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Spike in air pollution levels in southern, eastern India

New Delhi: There was a spike in air pollution levels in eastern and southern India on Thursday with the Air Quality Index (AQI) in some parts of Chennai touching 300 over the past 24 hours. Officials said that this was primarily because winds were carrying pollutants from the northern plains towards the Bay of Bengal and local poor dispersal of pollutants.

A Central Pollution Control Board (CPCB) official, who did not want to be named, said that north-westerly winds have blown the smoke created because of stubble burning in Punjab and Haryana from the northern plains because of a developing cyclonic depression over the Bay of Bengal.

Pollution spikes are common in the first half of November in northern India as farm fires peak in Punjab and Haryana during this time and the resulting smoke settles over the region. Farmers often burn stubble left behind after harvest as a quick and cheap way of clearing their fields for the next round of sowing.

The air quality in Delhi was reduced to its worst level since 2016 on Sunday as the AQI sharply rose to a severe level of 494. Severe air pollution can worsen existing respiratory illnesses and also affect even healthy people.

The CPCB’s real-time monitor showed the AQI crossing the 300-mark in some parts of Chennai. The average AQI of Chennai was 272, almost double the level on November 2. Odisha’s Talcher recorded the highest AQI in the country–413.

The air quality is considered good when the AQI is below 50 and satisfactory when it is under 100.

The AQI in Andhra Pradesh’s Visakhapatnam and Vijayawada rose to 224 and 204—from 252 and 197 last Saturday. The AQI in Kolkata was 215 while it was 317 a day earlier. The pollution levels dipped in Bangalore with the AQI being 156 compared to 165 on Wednesday because of the local weather conditions.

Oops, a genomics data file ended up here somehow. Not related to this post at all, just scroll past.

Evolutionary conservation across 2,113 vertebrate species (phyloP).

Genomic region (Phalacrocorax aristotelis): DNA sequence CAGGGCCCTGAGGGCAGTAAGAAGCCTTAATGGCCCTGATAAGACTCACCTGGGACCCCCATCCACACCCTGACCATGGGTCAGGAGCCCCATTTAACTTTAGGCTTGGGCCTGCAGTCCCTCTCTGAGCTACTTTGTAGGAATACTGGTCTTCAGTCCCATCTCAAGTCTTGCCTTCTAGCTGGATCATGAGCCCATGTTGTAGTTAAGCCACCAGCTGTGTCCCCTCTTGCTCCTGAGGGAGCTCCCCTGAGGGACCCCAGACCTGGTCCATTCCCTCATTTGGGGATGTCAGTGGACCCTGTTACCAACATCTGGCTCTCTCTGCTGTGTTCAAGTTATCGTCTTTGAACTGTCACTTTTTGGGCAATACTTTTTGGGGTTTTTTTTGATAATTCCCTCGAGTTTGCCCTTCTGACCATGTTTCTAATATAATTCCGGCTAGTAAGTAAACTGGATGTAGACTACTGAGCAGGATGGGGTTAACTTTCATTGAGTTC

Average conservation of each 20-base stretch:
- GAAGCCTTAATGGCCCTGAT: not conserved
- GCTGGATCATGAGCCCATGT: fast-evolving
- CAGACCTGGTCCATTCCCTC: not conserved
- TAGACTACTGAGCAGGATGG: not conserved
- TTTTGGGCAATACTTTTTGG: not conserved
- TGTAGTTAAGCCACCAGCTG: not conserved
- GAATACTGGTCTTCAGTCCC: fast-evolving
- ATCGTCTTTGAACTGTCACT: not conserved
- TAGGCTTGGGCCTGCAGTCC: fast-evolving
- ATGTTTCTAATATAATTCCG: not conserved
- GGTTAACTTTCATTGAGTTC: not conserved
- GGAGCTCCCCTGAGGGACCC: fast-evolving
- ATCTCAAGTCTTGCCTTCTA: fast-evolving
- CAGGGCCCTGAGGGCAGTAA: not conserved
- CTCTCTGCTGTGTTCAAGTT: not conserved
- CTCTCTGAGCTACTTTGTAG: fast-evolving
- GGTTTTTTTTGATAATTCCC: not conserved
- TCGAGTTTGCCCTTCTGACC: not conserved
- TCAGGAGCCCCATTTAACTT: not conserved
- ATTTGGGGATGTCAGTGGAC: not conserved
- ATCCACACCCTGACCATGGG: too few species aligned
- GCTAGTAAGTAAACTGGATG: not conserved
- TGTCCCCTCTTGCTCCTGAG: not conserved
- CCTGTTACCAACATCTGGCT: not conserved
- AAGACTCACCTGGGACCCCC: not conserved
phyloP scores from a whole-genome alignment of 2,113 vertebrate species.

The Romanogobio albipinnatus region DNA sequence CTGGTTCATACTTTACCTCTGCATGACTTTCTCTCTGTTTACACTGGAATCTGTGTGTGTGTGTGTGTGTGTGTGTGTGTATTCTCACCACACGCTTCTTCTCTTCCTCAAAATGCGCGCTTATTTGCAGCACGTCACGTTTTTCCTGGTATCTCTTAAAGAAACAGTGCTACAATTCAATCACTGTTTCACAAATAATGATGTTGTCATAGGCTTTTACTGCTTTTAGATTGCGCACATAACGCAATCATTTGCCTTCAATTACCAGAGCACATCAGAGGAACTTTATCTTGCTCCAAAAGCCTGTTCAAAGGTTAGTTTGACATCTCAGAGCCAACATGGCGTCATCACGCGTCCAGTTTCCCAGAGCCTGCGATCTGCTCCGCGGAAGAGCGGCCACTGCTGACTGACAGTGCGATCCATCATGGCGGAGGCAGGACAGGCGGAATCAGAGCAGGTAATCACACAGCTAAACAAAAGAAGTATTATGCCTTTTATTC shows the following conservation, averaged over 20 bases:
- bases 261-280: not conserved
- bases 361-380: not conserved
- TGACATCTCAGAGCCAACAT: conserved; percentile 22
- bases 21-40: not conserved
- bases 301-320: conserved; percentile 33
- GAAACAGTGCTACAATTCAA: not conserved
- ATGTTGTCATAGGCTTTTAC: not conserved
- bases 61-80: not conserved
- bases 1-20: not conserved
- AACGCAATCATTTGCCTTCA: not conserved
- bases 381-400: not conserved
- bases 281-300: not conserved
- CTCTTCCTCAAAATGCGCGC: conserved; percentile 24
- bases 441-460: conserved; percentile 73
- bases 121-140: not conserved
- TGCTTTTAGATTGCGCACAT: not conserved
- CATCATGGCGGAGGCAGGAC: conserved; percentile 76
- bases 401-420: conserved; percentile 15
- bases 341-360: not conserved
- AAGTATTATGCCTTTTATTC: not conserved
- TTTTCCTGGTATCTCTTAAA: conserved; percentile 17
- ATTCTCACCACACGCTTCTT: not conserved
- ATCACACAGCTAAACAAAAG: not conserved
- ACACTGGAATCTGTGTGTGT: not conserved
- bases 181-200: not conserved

An India Meteorological Department (IMD) official said that the cyclonic storm, which is expected to make landfall on Friday, is preventing pollutants from dispersing over the Bay of Bengal as it is moving towards the eastern coast.

“In fact, strong inward winds from… [the Bay of Bengal] have pushed the winds carrying the smoke towards south from eastern India…,” an IMD scientist said.

The CPCB scientist quoted above said that the pollution levels in southern and eastern cities have also increased because of the local factors like emissions from vehicles but the spike was because of the winds carrying the particulate matter.

Air Visual Earth, which tracks the wind movement of particulate matter pollutants, showed that the spike in southern cities was because of winds carrying pollutants from the northern plains.

The CPCB scientist cited above added that the situation is likely to improve in a day or two because of change in wind direction. The impact of the depression in the Bay of Bengal will also end with heavy rains, which is also expected to bring some respite.

Officials said that unlike in the northern Indian plains, the air pollution monitoring in eastern and southern India, considered to be comparatively cleaner, is less common. For instance, Kolkata has only seven monitoring stations, Chennai four and Visakhapatnam one. Delhi has 38 pollution monitoring stations.

Environmentalist Nityanand Jayaraman said that Chennai’s air pollution has worsened due to growing vehicles, three harbours, thermal power plants and oil refineries. “The wind blowing from…[north India] is also causing pollution in Chennai…,” he said.

Environmentalist E A S Sarma said that the CPCB declared Visakhapatnam “critically polluted” and imposed a moratorium on new industrial projects in 2014. “The moratorium was lifted under pressure from politicians [in 2017],” he said.

Raj Bhagat Palanichamy, a remote sensing analyst with the World Resources Institute, too, blamed the farm fires’ smoke for the rise in pollution levels in eastern and southern India. “The Atmospheric Dispersion Modelling System [used to calculate concentrations of pollutants] shows that the plumes of the smoke have reached southern India,” said .

The rising pollution prompted Bihar chief minister Nitish Kumar on Wednesday to order the phasing out of diesel and old petrol autos. He also ordered a revamp of the public transport system as the AQI in Patna rose to 414 on Wednesday. The AQI came down to 347 on Thursday, which still comes under the “very poor” category.

Source: HindustanTimes